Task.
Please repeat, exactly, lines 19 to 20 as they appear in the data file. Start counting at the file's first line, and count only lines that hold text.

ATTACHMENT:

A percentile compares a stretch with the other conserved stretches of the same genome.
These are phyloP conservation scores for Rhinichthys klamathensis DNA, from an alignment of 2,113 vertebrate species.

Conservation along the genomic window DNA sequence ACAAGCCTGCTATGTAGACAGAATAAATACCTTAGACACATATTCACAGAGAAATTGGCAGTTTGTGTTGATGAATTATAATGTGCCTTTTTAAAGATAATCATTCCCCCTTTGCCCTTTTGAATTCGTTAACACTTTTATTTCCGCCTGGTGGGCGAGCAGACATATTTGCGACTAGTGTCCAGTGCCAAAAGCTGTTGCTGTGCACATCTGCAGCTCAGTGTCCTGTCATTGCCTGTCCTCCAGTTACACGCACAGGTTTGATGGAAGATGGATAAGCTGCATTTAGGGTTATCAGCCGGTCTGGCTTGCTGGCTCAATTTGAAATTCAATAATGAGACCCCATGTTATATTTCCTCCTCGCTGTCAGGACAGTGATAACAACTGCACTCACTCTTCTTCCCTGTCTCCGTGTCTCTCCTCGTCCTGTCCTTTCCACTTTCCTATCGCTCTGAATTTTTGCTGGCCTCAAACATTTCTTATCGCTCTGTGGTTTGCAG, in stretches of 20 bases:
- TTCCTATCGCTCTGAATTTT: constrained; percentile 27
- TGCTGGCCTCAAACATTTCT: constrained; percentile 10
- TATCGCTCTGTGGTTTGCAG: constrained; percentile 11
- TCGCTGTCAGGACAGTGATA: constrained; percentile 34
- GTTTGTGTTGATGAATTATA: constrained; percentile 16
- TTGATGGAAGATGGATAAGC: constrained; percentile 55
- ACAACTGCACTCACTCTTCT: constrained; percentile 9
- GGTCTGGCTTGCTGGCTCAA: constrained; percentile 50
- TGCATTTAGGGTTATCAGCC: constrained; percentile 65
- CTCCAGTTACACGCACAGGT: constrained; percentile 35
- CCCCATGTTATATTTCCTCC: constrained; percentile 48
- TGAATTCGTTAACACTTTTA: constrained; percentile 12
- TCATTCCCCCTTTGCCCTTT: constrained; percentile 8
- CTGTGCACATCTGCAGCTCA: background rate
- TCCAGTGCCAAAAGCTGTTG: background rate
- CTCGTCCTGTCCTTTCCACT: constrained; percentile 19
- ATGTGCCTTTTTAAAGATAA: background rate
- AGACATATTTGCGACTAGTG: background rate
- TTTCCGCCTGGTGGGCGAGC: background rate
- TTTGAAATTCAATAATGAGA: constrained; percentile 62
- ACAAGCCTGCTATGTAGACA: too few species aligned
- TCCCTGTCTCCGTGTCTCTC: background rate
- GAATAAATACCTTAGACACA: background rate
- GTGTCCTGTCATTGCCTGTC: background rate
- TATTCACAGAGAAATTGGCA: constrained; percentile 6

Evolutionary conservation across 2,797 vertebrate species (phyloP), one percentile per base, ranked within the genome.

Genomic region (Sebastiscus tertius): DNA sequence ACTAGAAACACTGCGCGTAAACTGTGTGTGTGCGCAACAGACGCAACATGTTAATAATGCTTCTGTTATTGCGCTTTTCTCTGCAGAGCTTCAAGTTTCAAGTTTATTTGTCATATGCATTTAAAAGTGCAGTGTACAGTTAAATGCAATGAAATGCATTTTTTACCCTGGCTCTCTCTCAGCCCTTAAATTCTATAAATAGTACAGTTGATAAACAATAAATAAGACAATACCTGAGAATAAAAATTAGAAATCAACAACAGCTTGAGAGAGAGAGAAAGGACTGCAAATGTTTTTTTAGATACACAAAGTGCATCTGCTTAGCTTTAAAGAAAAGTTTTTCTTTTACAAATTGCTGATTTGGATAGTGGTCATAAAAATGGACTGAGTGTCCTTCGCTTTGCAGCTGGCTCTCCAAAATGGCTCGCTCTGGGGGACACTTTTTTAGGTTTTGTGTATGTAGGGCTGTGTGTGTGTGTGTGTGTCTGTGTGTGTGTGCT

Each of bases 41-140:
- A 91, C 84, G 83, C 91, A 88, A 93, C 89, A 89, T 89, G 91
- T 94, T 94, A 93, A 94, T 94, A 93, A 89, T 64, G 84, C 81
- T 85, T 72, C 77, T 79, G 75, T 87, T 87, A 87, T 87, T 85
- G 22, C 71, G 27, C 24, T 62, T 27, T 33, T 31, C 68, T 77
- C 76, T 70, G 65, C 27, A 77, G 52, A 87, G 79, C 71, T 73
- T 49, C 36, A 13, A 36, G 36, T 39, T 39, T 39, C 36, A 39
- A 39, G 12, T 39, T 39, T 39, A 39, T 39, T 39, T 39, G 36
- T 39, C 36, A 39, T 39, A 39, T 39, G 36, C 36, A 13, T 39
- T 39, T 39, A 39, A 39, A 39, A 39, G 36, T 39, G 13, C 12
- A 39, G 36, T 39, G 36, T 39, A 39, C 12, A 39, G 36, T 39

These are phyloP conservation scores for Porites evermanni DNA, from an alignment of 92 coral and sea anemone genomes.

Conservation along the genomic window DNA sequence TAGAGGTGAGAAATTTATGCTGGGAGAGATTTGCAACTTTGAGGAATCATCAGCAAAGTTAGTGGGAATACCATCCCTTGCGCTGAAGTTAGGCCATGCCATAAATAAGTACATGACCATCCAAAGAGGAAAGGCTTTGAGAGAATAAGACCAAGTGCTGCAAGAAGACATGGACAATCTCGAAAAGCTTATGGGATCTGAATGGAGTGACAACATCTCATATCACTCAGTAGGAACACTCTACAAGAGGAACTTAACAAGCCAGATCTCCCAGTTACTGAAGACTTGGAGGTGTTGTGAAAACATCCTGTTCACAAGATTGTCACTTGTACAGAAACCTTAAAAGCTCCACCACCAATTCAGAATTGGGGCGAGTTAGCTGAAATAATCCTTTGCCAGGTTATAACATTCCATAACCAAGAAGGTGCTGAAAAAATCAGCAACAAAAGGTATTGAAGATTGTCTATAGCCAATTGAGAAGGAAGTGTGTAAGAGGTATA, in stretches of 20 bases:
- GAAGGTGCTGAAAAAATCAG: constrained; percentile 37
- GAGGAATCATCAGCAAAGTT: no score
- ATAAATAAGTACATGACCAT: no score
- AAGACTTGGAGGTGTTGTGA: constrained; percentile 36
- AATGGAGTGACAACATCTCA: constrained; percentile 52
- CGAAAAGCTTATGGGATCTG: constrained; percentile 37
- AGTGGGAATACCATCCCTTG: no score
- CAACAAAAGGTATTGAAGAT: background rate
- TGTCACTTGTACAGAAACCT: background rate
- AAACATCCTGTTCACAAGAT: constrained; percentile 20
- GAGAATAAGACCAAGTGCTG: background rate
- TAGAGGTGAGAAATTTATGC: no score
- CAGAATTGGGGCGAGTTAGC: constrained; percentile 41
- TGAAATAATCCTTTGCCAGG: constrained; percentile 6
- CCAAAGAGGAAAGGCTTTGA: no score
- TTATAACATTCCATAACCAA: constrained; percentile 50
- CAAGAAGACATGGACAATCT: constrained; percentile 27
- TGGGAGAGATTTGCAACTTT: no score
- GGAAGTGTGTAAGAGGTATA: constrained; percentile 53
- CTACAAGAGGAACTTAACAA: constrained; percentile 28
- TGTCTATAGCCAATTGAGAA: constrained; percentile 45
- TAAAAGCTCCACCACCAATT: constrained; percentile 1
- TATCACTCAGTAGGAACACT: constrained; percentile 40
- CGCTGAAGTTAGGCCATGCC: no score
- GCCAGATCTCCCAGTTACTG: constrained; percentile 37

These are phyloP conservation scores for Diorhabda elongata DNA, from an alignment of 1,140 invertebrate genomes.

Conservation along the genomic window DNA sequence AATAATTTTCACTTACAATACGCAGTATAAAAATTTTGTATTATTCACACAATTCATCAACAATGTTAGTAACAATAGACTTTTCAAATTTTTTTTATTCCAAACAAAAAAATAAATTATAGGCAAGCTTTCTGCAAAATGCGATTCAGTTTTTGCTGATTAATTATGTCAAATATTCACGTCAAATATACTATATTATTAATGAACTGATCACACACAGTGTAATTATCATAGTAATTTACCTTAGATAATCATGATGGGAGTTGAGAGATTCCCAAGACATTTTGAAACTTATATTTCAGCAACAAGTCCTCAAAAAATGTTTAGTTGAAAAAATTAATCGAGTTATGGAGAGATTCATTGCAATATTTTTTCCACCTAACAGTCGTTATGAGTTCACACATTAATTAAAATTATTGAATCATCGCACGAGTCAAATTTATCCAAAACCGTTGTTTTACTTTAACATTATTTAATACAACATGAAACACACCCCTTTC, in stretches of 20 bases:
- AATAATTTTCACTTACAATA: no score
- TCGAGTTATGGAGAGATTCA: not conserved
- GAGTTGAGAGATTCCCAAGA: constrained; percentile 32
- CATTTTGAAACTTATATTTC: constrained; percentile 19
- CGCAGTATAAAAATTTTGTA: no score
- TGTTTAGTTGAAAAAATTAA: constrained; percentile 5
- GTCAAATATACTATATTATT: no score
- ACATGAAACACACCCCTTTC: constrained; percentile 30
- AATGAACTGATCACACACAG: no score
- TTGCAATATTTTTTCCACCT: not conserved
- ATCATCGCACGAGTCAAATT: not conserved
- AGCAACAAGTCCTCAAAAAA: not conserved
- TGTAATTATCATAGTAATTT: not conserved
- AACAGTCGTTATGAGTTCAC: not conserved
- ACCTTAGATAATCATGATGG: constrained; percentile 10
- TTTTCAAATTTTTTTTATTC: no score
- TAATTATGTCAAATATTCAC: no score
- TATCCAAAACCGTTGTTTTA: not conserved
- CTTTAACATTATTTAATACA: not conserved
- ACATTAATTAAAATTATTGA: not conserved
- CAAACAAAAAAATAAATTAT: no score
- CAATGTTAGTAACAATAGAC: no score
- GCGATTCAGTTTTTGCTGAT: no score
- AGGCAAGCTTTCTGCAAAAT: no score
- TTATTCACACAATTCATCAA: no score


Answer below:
- CTCGTCCTGTCCTTTCCACT: constrained; percentile 19
- ATGTGCCTTTTTAAAGATAA: background rate